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-   -   Digital Developing what file size for 4x6 prints (https://forums.steves-digicams.com/general-discussion-11/digital-developing-what-file-size-4x6-prints-127962/)

funbug Aug 23, 2007 2:34 PM

Need Help. Shooting at 4 or 6 megs. Would like to put files onto a disk but was wondering how small I should shrink the file to be adequate to produce a 4x6 print. My files are around 1 meg to 2 megs in size each whenI download to my computer. whats good for printed no bigger than a 4x6... 60KB? 100KB over 1 meg?

FunBug:?:|

Sintares Aug 23, 2007 2:50 PM

Why are you wanting to compress your files ?

Are you trying to fit as many as possible onto a cd for some reason ?

Just crop them to a 4x6 ratio, tweak the contrast/color etc as you wish, and save them at your editors highest (best setting) and then they will print fine.

Always keep the originals, cd/dvd storage is cheap.

Frankly unless you are making massive crops, then for 4x6in prints a 2 or 3mp camera would be just as good as a 4 or 6mp, ie you would not be able to tell the difference between the prints unless using a high powered magnifiying glass.

JohnG Aug 23, 2007 4:30 PM

You should consider it in terms of pixels, not bytes. 250 pixels per inch will produce an acceptable 4x6 print. So, you need a 1000x1500 pixel file. 300 ppi is going to give you better color transition but for 4x6 few people would be able to tell the difference.

BillDrew Aug 23, 2007 7:34 PM

I agree with Sintares: why do you want to save the image at anything but the highest resolution?
funbug wrote:
Quote:

... whats good for printed no bigger than a 4x6... 60KB? 100KB over 1 meg?
If you really want to figure it out, experiment. Try different amounts of down sizing/compression and look at the results. Try it will different images: one with a dreamy/foggy landscape and one with a close up of a butterflies wing. You will find that the answer depends on the subject as well as the most important issue: the eye of the beholder. What is good enough for you probably won't be good enough for the guy who shows up with a high quality 10x loupe.

As Sintares said: keep the originals. Exactly as they came from the camera. With no modifcations whatsoever.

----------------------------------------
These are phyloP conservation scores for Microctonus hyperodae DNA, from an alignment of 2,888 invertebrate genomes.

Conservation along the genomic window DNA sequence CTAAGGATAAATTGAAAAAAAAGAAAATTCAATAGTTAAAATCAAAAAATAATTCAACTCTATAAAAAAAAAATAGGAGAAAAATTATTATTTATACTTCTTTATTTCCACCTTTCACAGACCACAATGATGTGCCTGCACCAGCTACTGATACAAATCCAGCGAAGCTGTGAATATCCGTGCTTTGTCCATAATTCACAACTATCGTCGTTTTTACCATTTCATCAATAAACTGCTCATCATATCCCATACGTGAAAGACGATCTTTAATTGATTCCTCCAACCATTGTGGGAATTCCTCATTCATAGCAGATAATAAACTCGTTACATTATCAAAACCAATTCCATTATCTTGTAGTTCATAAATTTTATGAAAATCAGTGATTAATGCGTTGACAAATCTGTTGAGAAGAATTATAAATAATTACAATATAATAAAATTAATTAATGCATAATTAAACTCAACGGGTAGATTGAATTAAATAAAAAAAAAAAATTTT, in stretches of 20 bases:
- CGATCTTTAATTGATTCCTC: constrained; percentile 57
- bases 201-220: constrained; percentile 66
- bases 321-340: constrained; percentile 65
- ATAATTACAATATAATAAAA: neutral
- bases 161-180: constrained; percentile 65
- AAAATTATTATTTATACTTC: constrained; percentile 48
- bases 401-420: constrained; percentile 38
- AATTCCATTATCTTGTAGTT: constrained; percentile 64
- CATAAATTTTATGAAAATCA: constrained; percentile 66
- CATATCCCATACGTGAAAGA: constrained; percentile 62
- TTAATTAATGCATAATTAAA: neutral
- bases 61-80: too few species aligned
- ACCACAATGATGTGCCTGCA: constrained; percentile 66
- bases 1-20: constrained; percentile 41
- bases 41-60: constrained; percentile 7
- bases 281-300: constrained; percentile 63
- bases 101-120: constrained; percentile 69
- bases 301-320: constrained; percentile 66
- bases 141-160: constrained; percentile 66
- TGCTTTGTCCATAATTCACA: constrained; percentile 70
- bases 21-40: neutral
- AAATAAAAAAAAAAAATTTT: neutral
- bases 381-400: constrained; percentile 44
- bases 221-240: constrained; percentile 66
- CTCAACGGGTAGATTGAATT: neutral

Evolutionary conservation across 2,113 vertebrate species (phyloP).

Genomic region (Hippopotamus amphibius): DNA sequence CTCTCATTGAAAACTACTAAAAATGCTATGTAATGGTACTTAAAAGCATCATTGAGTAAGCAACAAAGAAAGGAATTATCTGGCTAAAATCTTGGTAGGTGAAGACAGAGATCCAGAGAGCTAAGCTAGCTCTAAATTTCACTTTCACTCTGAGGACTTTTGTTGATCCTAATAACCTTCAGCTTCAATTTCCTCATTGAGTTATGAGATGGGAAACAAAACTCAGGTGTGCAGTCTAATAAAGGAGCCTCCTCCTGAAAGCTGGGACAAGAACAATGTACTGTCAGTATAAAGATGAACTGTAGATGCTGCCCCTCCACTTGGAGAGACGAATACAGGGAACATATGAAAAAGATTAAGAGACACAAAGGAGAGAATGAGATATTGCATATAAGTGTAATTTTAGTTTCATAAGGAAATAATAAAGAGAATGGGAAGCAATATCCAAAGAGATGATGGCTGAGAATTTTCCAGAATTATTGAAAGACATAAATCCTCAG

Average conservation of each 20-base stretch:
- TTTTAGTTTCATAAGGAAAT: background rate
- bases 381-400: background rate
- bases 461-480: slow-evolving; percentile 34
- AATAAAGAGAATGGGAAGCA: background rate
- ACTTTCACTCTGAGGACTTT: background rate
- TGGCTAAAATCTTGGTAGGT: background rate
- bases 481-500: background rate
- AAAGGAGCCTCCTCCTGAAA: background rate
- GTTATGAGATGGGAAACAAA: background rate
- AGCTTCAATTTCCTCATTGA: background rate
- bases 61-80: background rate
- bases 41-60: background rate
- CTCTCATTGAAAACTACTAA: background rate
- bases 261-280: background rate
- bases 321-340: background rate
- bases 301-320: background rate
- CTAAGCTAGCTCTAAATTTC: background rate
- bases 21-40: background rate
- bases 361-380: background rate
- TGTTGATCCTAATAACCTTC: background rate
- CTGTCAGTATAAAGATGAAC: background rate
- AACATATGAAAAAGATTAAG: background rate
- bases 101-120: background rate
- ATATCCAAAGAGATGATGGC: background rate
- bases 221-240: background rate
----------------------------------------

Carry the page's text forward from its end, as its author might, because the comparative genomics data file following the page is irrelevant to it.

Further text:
TCav Aug 23, 2007 8:36 PM

funbug wrote:
Quote:

Need Help. Shooting at 4 or 6 megs. Would like to put files onto a disk but was wondering how small I should shrink the file to be adequate to produce a 4x6 print. My files are around 1 meg to 2 megs in size each whenI download to my computer. whats good for printed no bigger than a 4x6... 60KB? 100KB over 1 meg?
The answer depends entirely on how much JPEG compression you're willing to accept.

I suggest you burn all your original images to CD-Rs or DVD-Rs. At 1 to 2 megs per image, you'd get over 300 images per CD, or over 2,000 on a single layer DVD. That will get the images off your computer, but you can get at them whenever you need to.

funbug Aug 24, 2007 8:47 AM

Thanks alot for the help!

Ill get down to making those prints! :|I currently use an older version of photoshop any recommendations for editing your pics that is easier?

GigaS27 Aug 24, 2007 9:25 AM

New Adobe Lightroom is pretty easy for editing colors, cropping, and red-eye.

funbug Aug 27, 2007 4:14 PM

Thaks Ill check into it. now that I know how to get a my pics to a 4x6 heres the problem im running into now....I HAVE TOO MANY PICTURES !!! how can I resize these ? I have to go through them one by one...I have over 300 pics to do!!!!!!

UGH!:?

:|





VTphotog Aug 27, 2007 8:22 PM

Many photo editors allow you to batch process a number of pictures, if you want to perform the same operation on them all. Photoshop uses actions for this. I would venture to guess you could find someone who already has done this and simply download the action. Check the editing forums. There are a number of free actions and plugins for photoshop which could be useful. Here is one link:http://www.photofreeware.net

brian

Bynx Aug 27, 2007 10:05 PM

If your camera is similar to mine all your file sizes are 72 dpi with a size of 42 inches by 32 inches at 7.1 Megapixel. Most printers output at 300 dpi so do the math and see how big your file has to be to reduce to 4 x 6 at 300 dpi.


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